You've probably heard urban legends about the elderly lady who has dozens of cats, the guy who collects snakes and never leaves his house, or someone who spends thousands on clothes for their pet.
When Kim Swank, 35, of Layton, Utah, spent $10,000 on treatment for a cherished family member, it wasn’t for her spouse, sibling, or parent -- it was for Wilson, her beloved Pug. "People would approach my husband and say, “I can’t believe you paid 10 grand to keep a dog alive!” My husband’s reply was simply, “Well, it’s cheaper than a divorce!” Swank tells WebMD.
Anyone with a dog or cat will tell you: Pets are amazing. They’re loyal, comfort us in tough times, and even lower our blood pressure.
But some animals seem to perform what often seem like miracles, attracting attention for rescuing their owners from dangerous situations, predicting health problems, or making their way home from miles away.
Are these dogs and cats exceptional or are these abilities common among animals? Here's what experts tell WebMD.
Some people believe this sounds like an obsession that could be unhealthy for the person and pet alike. But many others say mind your own business, as long as there's no harm or neglect happening. To them, going to great lengths for their pet is completely rational, caring behavior.
Where is the line between obsession and devotion? Here's what experts told WebMD.
Quality of Life
Dedication and devotion are sometimes mistaken for a preoccupation with pets. But "obsessed" may be an overused word.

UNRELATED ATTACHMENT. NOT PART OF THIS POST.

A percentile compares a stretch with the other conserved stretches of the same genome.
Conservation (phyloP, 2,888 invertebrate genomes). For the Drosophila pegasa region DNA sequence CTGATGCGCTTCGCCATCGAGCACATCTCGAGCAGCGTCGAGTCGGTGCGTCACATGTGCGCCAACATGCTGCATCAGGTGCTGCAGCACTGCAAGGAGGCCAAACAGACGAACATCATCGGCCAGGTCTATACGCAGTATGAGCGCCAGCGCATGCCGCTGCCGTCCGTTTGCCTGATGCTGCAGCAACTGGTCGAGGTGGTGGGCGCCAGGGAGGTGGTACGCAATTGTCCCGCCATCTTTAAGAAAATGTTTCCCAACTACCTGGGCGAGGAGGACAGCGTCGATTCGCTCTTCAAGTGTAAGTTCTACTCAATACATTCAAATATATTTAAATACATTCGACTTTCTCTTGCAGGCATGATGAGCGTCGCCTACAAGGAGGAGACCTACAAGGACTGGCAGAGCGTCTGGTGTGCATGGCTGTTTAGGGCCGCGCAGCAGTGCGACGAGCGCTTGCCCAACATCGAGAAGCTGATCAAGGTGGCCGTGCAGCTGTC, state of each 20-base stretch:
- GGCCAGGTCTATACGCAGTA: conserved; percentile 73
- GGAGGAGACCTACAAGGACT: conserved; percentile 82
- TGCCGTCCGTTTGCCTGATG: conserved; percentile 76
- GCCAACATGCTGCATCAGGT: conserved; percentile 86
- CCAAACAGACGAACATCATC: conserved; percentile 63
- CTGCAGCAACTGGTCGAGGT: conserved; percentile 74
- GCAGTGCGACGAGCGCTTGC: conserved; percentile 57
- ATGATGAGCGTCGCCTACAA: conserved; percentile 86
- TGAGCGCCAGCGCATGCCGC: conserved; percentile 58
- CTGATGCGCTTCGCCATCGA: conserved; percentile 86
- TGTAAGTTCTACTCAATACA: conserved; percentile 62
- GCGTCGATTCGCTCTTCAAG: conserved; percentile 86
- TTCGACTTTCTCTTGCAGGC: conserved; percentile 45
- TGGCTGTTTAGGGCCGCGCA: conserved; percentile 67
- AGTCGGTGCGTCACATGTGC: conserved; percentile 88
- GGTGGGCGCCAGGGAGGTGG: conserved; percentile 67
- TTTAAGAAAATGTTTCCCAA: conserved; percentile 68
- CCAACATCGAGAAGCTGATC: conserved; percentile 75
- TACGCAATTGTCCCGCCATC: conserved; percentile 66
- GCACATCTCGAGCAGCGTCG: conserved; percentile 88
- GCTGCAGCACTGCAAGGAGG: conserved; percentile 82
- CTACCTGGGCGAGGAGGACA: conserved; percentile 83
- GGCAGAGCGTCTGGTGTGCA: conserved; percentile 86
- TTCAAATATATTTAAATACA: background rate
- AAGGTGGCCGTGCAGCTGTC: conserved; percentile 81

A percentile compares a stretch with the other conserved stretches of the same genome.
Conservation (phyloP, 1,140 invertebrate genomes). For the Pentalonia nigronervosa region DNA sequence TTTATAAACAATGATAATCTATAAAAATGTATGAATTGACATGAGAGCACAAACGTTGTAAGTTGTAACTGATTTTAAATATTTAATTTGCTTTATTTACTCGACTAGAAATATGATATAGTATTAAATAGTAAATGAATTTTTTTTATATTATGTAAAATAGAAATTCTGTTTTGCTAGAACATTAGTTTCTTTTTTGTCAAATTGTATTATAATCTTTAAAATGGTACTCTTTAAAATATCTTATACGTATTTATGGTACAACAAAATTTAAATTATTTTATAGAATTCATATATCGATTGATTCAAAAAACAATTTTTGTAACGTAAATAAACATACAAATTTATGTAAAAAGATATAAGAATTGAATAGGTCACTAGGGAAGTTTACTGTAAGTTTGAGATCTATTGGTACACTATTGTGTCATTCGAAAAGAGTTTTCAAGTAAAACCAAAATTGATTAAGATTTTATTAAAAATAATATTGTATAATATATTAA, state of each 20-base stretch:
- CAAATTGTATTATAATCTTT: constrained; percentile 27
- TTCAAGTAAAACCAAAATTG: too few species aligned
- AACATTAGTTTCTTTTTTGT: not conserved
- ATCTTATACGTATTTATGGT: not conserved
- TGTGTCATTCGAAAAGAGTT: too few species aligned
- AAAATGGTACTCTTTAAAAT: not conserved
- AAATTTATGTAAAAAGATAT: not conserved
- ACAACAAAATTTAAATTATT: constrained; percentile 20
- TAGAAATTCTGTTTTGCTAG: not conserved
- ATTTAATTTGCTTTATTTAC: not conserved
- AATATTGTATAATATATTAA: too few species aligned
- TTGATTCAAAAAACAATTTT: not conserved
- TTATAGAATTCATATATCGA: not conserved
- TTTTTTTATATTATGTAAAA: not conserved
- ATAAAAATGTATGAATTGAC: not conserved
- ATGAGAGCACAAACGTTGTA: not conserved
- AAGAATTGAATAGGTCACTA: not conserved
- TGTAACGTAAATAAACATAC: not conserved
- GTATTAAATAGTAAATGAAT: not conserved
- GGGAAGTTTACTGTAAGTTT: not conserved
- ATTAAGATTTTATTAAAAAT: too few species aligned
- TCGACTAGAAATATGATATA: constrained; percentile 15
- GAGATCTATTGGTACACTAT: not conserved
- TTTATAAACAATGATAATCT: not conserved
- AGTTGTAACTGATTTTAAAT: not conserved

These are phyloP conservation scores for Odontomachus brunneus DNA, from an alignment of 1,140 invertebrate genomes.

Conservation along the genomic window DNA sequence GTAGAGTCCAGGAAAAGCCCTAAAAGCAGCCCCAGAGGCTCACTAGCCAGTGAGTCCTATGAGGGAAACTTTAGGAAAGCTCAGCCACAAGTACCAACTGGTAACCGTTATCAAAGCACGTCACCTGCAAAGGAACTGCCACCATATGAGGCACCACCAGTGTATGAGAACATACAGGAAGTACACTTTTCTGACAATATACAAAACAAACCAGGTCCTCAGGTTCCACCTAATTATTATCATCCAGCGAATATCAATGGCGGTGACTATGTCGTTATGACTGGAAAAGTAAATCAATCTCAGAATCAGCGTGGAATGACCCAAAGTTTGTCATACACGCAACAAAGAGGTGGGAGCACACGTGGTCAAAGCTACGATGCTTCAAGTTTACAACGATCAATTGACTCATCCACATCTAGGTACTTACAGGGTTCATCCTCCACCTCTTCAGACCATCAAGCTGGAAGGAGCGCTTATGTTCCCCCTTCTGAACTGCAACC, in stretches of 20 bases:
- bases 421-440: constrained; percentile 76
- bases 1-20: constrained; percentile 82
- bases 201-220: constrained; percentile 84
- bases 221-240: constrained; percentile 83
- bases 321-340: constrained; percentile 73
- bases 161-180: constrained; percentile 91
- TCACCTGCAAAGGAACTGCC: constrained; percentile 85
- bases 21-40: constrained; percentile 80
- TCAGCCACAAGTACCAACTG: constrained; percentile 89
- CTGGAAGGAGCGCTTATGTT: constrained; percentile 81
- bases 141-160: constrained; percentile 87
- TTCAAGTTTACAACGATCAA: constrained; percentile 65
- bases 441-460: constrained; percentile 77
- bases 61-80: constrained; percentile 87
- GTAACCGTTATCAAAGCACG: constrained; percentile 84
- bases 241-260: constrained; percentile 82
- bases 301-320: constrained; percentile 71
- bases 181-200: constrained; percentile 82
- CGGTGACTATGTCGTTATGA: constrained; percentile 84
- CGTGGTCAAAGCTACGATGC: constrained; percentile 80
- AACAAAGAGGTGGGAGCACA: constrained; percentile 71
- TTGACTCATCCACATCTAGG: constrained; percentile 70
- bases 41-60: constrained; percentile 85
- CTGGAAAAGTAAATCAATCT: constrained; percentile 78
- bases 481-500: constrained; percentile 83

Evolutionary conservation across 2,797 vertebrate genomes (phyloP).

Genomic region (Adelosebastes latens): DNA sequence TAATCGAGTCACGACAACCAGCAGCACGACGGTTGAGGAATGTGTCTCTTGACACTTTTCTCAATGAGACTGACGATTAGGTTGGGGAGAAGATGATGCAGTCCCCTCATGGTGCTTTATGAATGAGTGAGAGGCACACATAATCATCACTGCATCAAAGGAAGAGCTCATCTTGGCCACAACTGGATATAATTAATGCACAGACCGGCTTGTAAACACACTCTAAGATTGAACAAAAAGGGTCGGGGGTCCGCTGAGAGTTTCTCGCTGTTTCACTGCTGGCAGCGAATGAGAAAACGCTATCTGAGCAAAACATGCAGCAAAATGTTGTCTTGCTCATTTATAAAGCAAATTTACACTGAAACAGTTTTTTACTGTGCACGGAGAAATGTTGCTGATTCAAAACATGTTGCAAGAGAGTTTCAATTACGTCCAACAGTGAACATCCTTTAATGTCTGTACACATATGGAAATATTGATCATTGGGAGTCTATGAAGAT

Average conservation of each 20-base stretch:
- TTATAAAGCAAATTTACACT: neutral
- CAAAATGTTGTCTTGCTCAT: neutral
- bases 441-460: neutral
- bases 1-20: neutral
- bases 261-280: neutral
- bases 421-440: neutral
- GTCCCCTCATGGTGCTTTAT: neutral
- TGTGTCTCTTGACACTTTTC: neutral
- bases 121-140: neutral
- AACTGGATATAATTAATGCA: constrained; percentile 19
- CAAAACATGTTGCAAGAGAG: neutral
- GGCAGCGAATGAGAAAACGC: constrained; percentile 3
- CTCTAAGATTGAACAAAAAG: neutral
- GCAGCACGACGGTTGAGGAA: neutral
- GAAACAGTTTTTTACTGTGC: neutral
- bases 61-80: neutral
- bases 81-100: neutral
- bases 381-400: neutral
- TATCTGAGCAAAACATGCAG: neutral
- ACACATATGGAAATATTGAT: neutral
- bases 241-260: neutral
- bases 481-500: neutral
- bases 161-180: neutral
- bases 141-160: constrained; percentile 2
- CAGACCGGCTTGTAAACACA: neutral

“Obsession is a little bit of a negative term. I prefer passionate," pet safety expert Jill Richardson, DVM, tells WebMD. "A passionate pet owner is someone who is their pet's biggest cheerleader," she says. "They make sure their pet is healthy and happy. To them, their pet is part of the family.”
But if your health or the pet's quality of life suffers, that's an unhealthy obsession.
“If a person is obsessed, they may not realize that they or the pet is suffering," Richardson says. "Sometimes it takes a friend, relative, or vet to point out the problem. One of the most common situations is when a pet has a terminal condition that is hopeless and the pet owners do not consider euthanasia," Richardson says.
"My professional opinion about being obsessed with anything is whether or not one loses a sense of balance and the child, animal, or object of obsession takes over one's entire life,” La Jolla, Calif. psychotherapist Cathy Conheim, LCSW, tells WebMD.
If you suspect you have an unhealthy obsession with your pet, professional treatment is recommended.
When You're Called Obsessed
Christine Pellicano of New York, known in the pet world as Aunt Christine, has been a cat sitter, dog walker, pet artist, and photographer for more than 25 years.
“Some people have judged me by their own standards and mistake my commitment and dedication to animal welfare and my own pets as an obsession," Pellicano tells WebMD. "Family members were extremely judgmental and their attitudes resulted in a rift between us that has never been repaired. Love me, love my dogs and cats, and respect my feelings about them.”